Barely breathing on the roof of the world

About 14 years ago, I was barely breathing on the roof of the world. I’d been on an indie traveler tour, overlanding through Tibet in Land Rovers, watching yaks, talking with people in their villages, and seeing a part of the world that, even today, is still a hard place to get to and get around.

The culmination of the trip was a night spent at Everest Base Camp, on the Tibetan side of the world’s tallest mountain—Everest, or, in the Tibetan, “Chomolungma,” which means “Goddess Mother of the World.”

As you might have noticed, mountains feature a fair bit in my fiction. I’ve lived pretty much my entire life in valleys, surrounded by mountains and hills. Oregon’s Cascades, Asia’s Himalayas, and Scotland’s Highlands are all part of my soul.

Though our ragtag group had been traveling the Himalayan Plateau for the past ten days or so and were decently adjusted to the altitude, there’s still a big shift going up into the Everest area. Base Camp on the north side is at 5200m (17,056ft). The air is thin, and ridiculously cold. It’s hard to feel warm. Every breath is a struggle—and we were just at regular ole’ starting point Base Camp. I can’t imagine being high up on the mountain.

Despite the thin air, the cold, and the, shall we say, overloaded latrines, that night at Everest Base Camp is one of the fondest memories of my life.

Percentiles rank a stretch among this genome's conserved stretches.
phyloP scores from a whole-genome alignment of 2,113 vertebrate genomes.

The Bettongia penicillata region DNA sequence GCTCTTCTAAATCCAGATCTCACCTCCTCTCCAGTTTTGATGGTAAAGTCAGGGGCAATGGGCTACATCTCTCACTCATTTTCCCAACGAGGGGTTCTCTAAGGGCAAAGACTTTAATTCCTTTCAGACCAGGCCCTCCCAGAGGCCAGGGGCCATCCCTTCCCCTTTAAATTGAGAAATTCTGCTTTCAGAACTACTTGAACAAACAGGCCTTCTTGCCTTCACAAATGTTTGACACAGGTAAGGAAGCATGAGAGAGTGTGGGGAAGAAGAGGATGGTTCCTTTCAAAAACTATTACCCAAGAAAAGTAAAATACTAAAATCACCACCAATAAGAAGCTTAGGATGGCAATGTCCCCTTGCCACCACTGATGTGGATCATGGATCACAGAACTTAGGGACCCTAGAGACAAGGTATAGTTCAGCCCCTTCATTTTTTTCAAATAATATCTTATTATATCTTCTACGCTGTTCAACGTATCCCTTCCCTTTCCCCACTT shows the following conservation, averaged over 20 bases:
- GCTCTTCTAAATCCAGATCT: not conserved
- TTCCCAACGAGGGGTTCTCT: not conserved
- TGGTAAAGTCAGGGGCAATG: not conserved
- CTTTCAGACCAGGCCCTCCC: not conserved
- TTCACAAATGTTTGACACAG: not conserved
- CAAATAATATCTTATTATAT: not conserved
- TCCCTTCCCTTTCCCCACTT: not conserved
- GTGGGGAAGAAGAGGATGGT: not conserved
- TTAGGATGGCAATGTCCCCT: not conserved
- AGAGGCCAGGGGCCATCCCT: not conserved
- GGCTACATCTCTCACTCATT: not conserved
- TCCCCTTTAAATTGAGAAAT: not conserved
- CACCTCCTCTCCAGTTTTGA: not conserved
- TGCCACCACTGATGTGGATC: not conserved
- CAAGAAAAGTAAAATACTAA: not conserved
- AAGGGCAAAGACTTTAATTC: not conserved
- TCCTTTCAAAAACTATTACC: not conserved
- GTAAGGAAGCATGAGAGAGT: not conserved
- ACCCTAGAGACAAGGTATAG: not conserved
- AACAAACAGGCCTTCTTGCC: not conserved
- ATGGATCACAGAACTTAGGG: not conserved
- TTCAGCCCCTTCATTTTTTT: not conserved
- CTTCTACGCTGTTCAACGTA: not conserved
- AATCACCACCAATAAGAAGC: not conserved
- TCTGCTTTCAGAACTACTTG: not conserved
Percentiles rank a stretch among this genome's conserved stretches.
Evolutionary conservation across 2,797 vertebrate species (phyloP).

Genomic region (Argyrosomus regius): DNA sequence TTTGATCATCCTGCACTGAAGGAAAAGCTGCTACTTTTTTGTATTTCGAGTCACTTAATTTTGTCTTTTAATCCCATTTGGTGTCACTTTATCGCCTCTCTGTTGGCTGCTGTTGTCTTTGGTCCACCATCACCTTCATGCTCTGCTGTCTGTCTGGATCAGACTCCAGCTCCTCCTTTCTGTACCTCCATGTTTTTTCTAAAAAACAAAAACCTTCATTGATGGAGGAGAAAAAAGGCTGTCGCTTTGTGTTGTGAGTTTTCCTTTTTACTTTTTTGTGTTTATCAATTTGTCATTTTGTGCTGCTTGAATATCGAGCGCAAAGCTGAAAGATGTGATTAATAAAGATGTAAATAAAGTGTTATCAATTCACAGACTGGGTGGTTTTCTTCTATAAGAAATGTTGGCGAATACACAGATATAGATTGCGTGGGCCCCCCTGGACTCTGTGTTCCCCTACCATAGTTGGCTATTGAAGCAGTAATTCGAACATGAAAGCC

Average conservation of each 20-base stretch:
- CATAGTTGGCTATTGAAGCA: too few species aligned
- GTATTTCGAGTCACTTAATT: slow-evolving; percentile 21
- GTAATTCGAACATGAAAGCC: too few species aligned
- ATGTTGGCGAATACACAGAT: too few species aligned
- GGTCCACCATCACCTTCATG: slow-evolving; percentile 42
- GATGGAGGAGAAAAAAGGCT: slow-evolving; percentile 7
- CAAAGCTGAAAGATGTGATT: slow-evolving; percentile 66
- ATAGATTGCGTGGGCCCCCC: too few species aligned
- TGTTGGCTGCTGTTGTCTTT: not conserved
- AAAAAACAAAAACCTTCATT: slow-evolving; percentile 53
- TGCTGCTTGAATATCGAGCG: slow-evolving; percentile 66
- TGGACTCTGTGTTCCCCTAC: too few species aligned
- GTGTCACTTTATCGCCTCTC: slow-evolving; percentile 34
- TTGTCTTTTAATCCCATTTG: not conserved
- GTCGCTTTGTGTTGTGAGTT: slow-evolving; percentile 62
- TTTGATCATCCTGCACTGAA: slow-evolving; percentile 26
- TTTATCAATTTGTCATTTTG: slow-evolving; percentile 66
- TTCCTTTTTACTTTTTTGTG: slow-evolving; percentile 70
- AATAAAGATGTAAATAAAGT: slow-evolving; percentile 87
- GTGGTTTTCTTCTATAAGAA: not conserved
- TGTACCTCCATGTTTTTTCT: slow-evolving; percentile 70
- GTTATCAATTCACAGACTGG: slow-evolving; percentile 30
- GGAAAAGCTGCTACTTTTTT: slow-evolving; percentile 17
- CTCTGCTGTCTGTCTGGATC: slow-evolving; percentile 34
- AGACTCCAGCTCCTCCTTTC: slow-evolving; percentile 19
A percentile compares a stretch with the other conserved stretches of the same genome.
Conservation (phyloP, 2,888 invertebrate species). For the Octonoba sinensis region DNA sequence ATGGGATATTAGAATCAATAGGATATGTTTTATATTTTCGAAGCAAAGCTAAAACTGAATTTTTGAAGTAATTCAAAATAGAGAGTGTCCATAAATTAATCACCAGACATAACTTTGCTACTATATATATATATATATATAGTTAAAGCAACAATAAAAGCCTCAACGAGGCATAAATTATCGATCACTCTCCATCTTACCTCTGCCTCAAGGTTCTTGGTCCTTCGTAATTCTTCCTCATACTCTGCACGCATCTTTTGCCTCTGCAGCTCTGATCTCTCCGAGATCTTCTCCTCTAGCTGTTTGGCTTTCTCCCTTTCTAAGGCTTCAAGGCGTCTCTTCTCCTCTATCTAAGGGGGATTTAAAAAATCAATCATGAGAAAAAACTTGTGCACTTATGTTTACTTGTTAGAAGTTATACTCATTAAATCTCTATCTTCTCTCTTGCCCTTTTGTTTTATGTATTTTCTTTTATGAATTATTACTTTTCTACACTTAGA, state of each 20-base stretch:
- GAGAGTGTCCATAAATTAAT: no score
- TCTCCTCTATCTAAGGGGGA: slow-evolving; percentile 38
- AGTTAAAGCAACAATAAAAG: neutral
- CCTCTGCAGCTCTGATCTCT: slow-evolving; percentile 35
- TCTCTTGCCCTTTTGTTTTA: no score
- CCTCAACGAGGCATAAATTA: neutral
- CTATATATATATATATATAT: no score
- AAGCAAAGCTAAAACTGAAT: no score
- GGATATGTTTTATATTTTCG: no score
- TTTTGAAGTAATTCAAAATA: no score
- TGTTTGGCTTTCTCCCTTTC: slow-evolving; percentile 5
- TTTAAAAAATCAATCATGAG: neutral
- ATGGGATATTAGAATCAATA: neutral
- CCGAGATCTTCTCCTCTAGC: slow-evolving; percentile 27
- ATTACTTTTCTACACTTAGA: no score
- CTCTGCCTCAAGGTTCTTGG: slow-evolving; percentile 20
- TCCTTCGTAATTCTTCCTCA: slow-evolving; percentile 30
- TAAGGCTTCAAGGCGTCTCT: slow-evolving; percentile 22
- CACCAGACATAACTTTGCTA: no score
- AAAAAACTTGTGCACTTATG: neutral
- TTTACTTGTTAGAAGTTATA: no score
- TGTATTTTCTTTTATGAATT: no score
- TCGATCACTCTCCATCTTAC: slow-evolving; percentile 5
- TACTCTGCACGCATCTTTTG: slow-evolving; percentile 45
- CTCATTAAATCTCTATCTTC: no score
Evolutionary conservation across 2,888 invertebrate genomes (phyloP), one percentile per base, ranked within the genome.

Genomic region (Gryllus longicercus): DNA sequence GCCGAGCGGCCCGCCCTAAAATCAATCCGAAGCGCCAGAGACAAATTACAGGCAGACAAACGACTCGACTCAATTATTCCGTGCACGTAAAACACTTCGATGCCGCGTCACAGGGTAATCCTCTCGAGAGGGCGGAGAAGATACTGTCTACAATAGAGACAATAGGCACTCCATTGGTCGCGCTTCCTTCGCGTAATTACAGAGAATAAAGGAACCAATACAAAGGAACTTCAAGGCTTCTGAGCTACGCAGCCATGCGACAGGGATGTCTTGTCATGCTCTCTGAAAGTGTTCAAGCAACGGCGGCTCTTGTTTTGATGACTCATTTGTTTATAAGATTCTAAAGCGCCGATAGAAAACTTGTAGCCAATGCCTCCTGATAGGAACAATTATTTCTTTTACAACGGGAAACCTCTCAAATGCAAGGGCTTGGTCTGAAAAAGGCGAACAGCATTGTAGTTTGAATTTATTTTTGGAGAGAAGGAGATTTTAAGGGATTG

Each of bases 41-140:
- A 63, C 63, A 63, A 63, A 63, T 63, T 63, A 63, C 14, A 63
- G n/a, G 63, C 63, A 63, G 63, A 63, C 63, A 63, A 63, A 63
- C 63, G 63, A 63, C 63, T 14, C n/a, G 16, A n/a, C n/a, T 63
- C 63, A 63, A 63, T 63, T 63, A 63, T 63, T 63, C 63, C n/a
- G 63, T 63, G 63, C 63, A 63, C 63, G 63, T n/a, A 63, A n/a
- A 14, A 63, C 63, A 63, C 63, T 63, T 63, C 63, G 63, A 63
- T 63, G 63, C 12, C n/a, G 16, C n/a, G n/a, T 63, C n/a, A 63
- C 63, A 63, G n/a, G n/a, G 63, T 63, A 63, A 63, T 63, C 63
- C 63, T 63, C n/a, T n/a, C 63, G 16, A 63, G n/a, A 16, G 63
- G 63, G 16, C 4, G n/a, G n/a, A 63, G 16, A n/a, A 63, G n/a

I saw Chomolungma with my own eyes. I watched the wind blow snow off the summit. I looked out across the plain below camp, where bright tents held climbers who were preparing for their time on the mountain.

The moment that stays with me above all, though, is at night. I’d come out of the tent to gasp my way up a small hill, where I could look out over the plain toward the mountain.

There, I watched the full moon rise over the slope of Chomolungma. The moon seemed impossibly large, though maybe that was the lack of oxygen. The mountain shone, its bulk standing before the world in both silvery brilliance and dark shadow.

I have no desire to climb Everest. I respect people who do. For me, it was enough to stand before the goddess mother of the world, to see the moment when moon met mountain, and to know that I was grateful to be one of the few people who would stand here and see this.

Fourteen years later, I am thinking more and more of the adventures and journeys that my family and I will be going on over the next few years. As I write this, my son Connor is looking at Everest pictures with me, and talking about how if he were there, he would put on snow clothes, make ice blocks, build a snowman, and then climb Everest. He just might.

That time near Everest stays with me and always will. I was barely breathing, but I was fully alive.

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